Goth So White?
Black representation in the Post-Punk scene



Before post-punk and Goth in the early days of Punk, British film director, DJ and musician Don Letts pretty much ran the scene at The Roxy in London, spinning primarily reggae and ska music to patrons of all colours. with some of the white boys in the scene calling themselves skin and suedeheads before racist’s co opted the terms, which is showcased in the work of The Beat, and The Specials.

Even before that, there were proto-punk groups, such as Thin Lizzy, and Death, and later during the hardcore scene in DC there is the first band most people think of when it comes to black presentation and Punk: Bad Brains.


Poly Styrene / X-Ray Spex


One would be gravely mistaken to think that there is no black representation in the fundamental part of Punk’s history. To illustrate this fact,  all one need do is take a look at photographer Michael Putland’s 1980 portrait ‘Ladies Tea Party’ that features Pauline Black, and Poly Styrene, along with Debbie HarryViv Albertine, and Siouxsie Sioux, and Chrissie Hynde.

But what about Post-Punk and Goth?  Some people assume there is no representation in the scene at all, and that the scene is primarily Caucasian—with some Latin and Asian representation as Goth and Post-Punk have been historically popular in countries such as China, Japan, Mexico, and Chile, for example.


Andy Anderson / The Cure


Certainly there were black post-punk fans hanging out at clubs such as Danceteria in NYC, or The Batcave in London, and if you were to head over to those cities now, you would likely find representation across several generations of fans.

Perhaps in the past, if you were to ask some Goth and Post-Punk fans if they have ever heard a black singer be spun at a club they frequent, 20 ago years they might list the song from the Silence of the Lambs’s soundtrack, Goodbye Horses by Q Lazarus, or maybe the theme to The Neverending Story, where singer Beth Anderson has her duet with Limahl from Kajagoogoo.


Allan Dias / PiL


Now, in this past decade, we have been lucky to have had two projects that were extremely popular on dancefloors from Berlin to Los Angeles in the music of O Children and Light Asylum. In fact, their songs Ruins, and Dark Allies were so popular that if you were to go out and dance at your local club, these songs may have been the only ones to remain in your memory in the aftermath of party the next day.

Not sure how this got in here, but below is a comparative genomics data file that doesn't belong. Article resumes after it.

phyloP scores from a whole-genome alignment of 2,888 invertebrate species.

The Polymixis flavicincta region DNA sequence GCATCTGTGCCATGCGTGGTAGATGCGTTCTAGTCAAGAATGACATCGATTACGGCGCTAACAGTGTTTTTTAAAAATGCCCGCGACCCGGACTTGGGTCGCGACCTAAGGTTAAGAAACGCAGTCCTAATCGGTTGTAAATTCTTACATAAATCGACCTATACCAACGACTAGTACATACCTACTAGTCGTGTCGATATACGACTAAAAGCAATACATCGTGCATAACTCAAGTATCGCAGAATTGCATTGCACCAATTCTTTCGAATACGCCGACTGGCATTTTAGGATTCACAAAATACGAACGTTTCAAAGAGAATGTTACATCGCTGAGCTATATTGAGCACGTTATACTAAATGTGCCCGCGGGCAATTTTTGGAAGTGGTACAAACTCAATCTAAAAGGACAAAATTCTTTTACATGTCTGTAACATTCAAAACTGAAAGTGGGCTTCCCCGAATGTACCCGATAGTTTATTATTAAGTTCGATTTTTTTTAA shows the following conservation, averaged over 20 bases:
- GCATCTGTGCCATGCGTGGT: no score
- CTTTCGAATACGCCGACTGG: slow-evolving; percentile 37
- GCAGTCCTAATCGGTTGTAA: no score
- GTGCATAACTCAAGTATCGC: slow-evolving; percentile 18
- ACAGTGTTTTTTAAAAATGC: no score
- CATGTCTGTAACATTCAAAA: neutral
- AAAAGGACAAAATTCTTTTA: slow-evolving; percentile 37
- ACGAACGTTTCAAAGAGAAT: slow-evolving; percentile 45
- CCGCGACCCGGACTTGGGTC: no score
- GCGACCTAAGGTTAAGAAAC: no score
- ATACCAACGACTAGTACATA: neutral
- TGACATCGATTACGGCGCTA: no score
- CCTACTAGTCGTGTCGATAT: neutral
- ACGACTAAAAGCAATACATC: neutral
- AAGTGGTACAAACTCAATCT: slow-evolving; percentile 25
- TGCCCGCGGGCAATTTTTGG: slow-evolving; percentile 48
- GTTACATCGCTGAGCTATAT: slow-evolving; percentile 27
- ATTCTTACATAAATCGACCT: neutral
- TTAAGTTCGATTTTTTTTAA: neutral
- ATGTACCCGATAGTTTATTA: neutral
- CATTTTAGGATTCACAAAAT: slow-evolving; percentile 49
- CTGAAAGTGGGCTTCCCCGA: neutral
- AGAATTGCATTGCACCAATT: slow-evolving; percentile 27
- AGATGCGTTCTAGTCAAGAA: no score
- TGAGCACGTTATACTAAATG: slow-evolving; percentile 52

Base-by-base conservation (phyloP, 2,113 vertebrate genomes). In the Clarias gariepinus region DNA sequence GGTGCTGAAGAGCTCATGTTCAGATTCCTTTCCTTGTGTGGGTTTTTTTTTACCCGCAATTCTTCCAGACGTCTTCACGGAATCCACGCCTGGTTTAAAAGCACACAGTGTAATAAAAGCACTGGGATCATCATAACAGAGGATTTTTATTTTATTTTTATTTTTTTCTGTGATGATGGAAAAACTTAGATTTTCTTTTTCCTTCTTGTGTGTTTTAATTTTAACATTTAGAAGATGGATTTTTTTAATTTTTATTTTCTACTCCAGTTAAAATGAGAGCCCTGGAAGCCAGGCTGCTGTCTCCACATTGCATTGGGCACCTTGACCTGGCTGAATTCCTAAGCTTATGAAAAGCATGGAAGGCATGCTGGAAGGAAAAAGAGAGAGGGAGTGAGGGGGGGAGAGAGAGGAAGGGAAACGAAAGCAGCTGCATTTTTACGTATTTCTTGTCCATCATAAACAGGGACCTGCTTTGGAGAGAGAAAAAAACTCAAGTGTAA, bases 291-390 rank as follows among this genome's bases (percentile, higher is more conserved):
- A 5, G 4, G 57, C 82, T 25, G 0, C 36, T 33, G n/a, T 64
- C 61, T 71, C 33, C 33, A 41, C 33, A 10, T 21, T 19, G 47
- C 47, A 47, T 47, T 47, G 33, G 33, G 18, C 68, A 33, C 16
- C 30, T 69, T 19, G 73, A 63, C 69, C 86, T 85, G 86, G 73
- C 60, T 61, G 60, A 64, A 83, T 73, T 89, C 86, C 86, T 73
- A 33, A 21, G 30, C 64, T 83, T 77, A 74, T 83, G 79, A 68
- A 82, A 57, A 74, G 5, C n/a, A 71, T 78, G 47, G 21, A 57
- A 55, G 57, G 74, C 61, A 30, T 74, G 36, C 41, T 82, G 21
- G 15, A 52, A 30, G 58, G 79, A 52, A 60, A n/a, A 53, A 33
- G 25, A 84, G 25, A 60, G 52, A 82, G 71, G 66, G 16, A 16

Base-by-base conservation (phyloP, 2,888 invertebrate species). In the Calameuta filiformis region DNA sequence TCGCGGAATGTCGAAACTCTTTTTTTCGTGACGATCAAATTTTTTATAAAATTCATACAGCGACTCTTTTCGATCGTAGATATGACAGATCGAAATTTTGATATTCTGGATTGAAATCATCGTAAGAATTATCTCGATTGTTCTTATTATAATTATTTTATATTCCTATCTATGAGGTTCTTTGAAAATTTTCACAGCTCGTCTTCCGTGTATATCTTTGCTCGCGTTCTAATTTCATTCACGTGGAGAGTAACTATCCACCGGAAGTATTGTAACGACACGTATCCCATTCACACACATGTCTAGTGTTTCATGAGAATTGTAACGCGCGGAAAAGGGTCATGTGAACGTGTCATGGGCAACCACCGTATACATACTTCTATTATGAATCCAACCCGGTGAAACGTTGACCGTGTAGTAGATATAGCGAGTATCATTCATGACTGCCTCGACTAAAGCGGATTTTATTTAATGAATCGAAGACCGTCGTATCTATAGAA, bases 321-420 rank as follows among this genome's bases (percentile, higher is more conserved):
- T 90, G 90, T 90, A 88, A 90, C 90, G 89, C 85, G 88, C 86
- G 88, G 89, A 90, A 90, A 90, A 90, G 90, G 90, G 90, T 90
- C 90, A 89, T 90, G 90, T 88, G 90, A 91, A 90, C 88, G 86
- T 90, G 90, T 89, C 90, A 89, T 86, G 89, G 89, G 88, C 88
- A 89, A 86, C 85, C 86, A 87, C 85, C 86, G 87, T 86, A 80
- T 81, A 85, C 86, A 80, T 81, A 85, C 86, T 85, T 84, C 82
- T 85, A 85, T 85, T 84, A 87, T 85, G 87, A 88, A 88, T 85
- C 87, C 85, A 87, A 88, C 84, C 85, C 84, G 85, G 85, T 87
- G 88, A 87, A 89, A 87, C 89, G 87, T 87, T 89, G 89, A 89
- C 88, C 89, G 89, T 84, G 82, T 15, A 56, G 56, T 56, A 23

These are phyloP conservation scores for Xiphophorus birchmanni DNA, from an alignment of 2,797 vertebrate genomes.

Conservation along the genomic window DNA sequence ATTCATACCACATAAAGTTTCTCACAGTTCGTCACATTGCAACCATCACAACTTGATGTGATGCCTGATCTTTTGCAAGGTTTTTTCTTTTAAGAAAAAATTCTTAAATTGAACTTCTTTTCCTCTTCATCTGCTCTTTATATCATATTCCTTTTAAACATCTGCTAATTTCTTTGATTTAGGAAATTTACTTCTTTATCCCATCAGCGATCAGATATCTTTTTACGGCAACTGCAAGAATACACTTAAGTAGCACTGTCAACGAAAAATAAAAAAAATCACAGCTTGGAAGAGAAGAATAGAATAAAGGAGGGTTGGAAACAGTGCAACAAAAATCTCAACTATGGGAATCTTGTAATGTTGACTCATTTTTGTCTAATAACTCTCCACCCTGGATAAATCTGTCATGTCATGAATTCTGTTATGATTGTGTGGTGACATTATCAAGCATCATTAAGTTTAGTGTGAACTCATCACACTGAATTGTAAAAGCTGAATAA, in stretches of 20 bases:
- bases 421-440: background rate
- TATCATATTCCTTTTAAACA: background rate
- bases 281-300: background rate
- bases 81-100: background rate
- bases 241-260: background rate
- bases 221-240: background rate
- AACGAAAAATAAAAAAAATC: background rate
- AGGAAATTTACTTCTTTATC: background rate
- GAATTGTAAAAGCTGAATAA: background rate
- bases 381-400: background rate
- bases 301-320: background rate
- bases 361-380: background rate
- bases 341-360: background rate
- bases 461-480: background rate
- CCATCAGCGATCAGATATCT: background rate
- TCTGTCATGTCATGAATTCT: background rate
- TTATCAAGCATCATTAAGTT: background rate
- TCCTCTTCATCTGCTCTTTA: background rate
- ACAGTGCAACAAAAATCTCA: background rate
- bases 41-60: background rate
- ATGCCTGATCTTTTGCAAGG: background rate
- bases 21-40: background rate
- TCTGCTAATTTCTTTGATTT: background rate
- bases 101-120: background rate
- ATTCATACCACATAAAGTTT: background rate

And on that note—let’s not forget She Wants Revenge’s Tear You Apart, which became so popular it was lovingly as overplayed as anything by Bauhaus and Joy Division.




But surely there is more than just three recent bands? And a couple of songs from the soundtracks from a fantasy film and suspense thriller.

To some, it may be easier to look to music that is more New Wave, such as in Simple MindsFun Boy Three, Culture Club, and Thompson Twins to find black representation, but is it really so difficult to find it in Goth and Post-Punk?


Barry Adamson / Magazine


On January 20th, 2018, the first post-punk single Shot by Both Sides by Magazine turns 40 years old. The track features Barry Adamson on bass. Since black musicians have always pioneered music, Goth and Post-Punk being no exception,  we decided to compose a list of poc artists new and old to encourage more diversity in the scene in the musicians whose music we listen to, and the fans who go to concerts, club nights, and festivals.


Eric Cope / Glorious Din


Read the full feature with videos HERE!



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The Author



Meghan MacRae grew up in Vancouver, Canada, but spent many years living in the remote woods. Living in the shadow of grizzly bears, cougars and the other predators of the wilderness taught her about the dark side of nature, and taught her to accept her place in nature's order as their prey. She is co-founder of CVLT Nation webzine and clothing.

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